Over labour day weekend, Dad and I competed in the PIC Coastal Classic for 2018. The 120 nautical mile race felt a lot longer than last year due to the conditions. With the majority race being on the wind or tight reaching it was less than ideal for the small boat shines off the breeze. Nevertheless, the team put in a solid effort regardless of what was thrown at us and sailed to what we could delivering a pleasing result.
After a rough start getting rolled by bigger boats on the approach to the start put us on the back foot. However, the boys helped me find lanes and sailed some excellent numbers considering the lousy air of larger boats ahead of us in the light conditions. After leaving the main harbour, the entrance to the harbour under Rangitoto was shifty and puffy which made finding a mode hard. Once out past the Rangitoto lighthouse the breeze built and in the steepening waves we got inside a slowly shifting breeze to the east, which was favourable as we were inside the other boats we had our sights set on.
The Tiri channel was a nightmare, which continued to Cape Rodney, which was the light breeze and short steep chop. It was apparent that the teams moral had dropped so after making it out of there but on the way up to the hen and chicks we choose to go through the middle, which was a great choice. That’s when the mood changed, the breeze was stable at 9-11 knots, and the music was turned on, and the food was going around. Within minutes the team’s spirit was back, and it was all on for the night.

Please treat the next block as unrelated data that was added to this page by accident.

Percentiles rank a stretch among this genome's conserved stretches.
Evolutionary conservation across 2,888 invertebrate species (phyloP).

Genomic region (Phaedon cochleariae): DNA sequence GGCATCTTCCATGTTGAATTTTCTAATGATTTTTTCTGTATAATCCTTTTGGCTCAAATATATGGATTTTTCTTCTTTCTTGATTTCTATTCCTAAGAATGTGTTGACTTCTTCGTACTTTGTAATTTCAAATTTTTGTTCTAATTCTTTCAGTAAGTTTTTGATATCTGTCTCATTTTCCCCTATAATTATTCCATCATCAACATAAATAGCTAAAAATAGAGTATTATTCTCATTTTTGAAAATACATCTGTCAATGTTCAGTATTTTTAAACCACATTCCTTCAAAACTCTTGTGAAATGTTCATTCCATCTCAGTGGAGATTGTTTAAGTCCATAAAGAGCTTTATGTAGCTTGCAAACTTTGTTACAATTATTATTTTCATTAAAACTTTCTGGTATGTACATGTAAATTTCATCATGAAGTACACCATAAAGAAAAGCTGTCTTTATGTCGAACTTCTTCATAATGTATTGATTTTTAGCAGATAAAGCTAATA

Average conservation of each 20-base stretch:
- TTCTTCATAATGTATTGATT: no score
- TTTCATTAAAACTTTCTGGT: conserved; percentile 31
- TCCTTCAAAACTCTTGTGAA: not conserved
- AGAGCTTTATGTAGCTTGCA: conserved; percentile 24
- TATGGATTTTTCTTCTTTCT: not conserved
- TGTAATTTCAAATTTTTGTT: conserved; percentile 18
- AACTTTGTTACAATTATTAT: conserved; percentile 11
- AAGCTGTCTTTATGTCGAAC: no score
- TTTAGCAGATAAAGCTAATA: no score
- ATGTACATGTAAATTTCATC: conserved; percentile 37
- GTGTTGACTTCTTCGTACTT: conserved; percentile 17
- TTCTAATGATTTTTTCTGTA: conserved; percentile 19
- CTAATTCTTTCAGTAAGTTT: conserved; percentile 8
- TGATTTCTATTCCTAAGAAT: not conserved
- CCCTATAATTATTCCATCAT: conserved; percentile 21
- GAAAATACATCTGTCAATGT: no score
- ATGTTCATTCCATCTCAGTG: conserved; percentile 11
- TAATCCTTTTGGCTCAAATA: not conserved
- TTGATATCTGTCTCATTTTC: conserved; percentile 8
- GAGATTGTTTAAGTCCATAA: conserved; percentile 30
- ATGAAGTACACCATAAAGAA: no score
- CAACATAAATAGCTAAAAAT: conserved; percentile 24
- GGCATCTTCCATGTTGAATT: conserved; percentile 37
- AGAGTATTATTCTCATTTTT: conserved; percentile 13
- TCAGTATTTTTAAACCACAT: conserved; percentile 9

Just before dark, I took a half an hour nap so that I could stay awake during the night and that was a great call by Dad as compared to last year in the day I was far more concentrated. After carrying the fro-sail from the hen and chicks to the Cape Brett, it was now time to shoot the gap. Thankfully, we got the gap comfortably after being marooned for about 20 seconds, popped an A1.5 spinnaker, and we were off.
My second coastal even though it was longer was a lot of fun and the extra time put a whole different perspective on sailing coastal and what it would be like offshore maybe. When we started to relax back at the motel after the race, it was clear that we had become one with ocean movements. It felt like the whole room was moving around me even the people but was pleased not to feel weathered by the conditions but just tired from only having 30 mins sleep in 24 hours. Big thanks to all the team for putting the work in on the boat especially Andrew Clarke and Luke Heslewood for the extra time they put in and Dad for supporting the team and I providing a platform for us to do the race.